It’s gotta be a special one the day you get drafted into the NBA, should a fellow be so lucky. But outside those lottery dudes and a few renowned sleepers, simply getting drafted doesn’t guarantee anything. Doesn’t mean the paths to All Star selections and championships are any clearer. Doesn’t even mean the path to regular playing minutes is all that much clearer, to be honest. By the same logic, going undrafted isn’t the end of the road either.
Tai Webster didn’t get picked up in the 2017 Draft. He wasn’t expected to. Despite a brilliant senior season at Nebraska where he averaged 17.0 points, 5.1 rebounds, 4.0 assists and 1.4 steals per game – numbers not all that worse than what D’Angelo Russell managed in the same conference (19.3p/5.7r/5.0a/1.6s) before getting picked second overall in the 2015 draft – Webster was always a long shot to get picked up.
He’s a 22 year old graduate in a draft that saw record numbers of college freshmen taken. He’s a dude on the back of a fantastic season which doesn’t quite overshadow the two struggling campaigns he began with. Even with back to back seasons making seven point jumps in per-game scoring, a dizzyingly steep scale of improvement, he remained an unproven prospect.
No dramas. There’s more than one way to crack the NBA.
Take Webster’s brother Corey for example. He once paid his own way over to America to get at a trial with the New Orleans Pelicans which ended up with him being one of the last players cut from the squad that preseason. Two years later he was back in the US of A for an international invite session with the Dallas Mavericks.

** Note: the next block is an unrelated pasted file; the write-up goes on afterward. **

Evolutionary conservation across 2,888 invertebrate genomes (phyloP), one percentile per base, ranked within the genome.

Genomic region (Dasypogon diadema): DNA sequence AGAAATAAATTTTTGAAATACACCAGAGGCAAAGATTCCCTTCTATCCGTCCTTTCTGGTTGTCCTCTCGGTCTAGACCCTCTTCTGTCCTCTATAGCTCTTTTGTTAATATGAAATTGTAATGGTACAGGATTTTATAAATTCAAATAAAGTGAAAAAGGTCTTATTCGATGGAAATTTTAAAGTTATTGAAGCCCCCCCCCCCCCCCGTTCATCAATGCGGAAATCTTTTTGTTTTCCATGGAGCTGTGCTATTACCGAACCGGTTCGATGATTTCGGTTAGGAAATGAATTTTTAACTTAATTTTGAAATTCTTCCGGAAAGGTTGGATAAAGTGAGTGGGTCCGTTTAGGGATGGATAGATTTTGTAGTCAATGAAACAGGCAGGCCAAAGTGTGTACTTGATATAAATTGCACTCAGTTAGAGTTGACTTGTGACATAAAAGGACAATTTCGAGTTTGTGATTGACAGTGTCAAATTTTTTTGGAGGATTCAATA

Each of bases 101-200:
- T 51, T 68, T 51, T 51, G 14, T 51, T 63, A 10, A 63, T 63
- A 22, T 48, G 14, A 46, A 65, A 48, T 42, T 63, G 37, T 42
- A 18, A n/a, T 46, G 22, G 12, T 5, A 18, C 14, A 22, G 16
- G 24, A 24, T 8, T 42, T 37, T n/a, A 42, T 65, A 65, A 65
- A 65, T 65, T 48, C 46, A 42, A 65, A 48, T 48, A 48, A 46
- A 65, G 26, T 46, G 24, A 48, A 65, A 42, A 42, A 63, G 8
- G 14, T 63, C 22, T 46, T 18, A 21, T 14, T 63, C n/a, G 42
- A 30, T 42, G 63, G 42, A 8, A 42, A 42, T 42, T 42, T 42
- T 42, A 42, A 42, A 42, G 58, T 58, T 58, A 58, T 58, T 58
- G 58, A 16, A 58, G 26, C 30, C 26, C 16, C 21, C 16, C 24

So it was that a day after Tai Webster went undrafted, he then signed on with the Charlotte Hornets for NBA Summer League and that very same day it was also confirmed that Corey Webster would be participating in Summer League basketball with the Mavs. It might be a special day getting drafted but for the Webster family, Boxing Day was their Christmas Day.
Tai had already showcased for the Hornets. They were one of the six franchises he trained before in the wake of the NBA Draft (the six that have been reported, that is). Of those teams, it was the Hornets that liked him enough to flex a few workout clips on their twitter account.
The NBA’s Summer League comprises of a trio of tournaments - one in Orlando, one in Utah and one in Las Vegas – in which NBA teams begin the processes of their season with young and experimental rosters. The vets don’t play Summer League, they’ve already got contracts. Instead it’s used largely to test out their newly drafted rookies, players with limited experience and a few undrafted lads. Other than the recent draft picks – for whom it’s their first taste of the NBA – hardly any players are on proper contracts so it’s also used as a fairly fierce competition for limited roster spots.
Not every team takes place in the three events, there are eight teams in the Orlando event, four in the Utah one and then the big Las Vegas event features 24 teams. Both Charlotte and Dallas (as well as Oklahoma City, btw) are competing in Orlando, which tips off on July 1 in America, while Dallas also has a team registered for Las Vegas a week later. The brothers won’t quite meet up though, with Corey only playing in the Las Vegas selection for the Mavs – which will be the stronger of their two teams.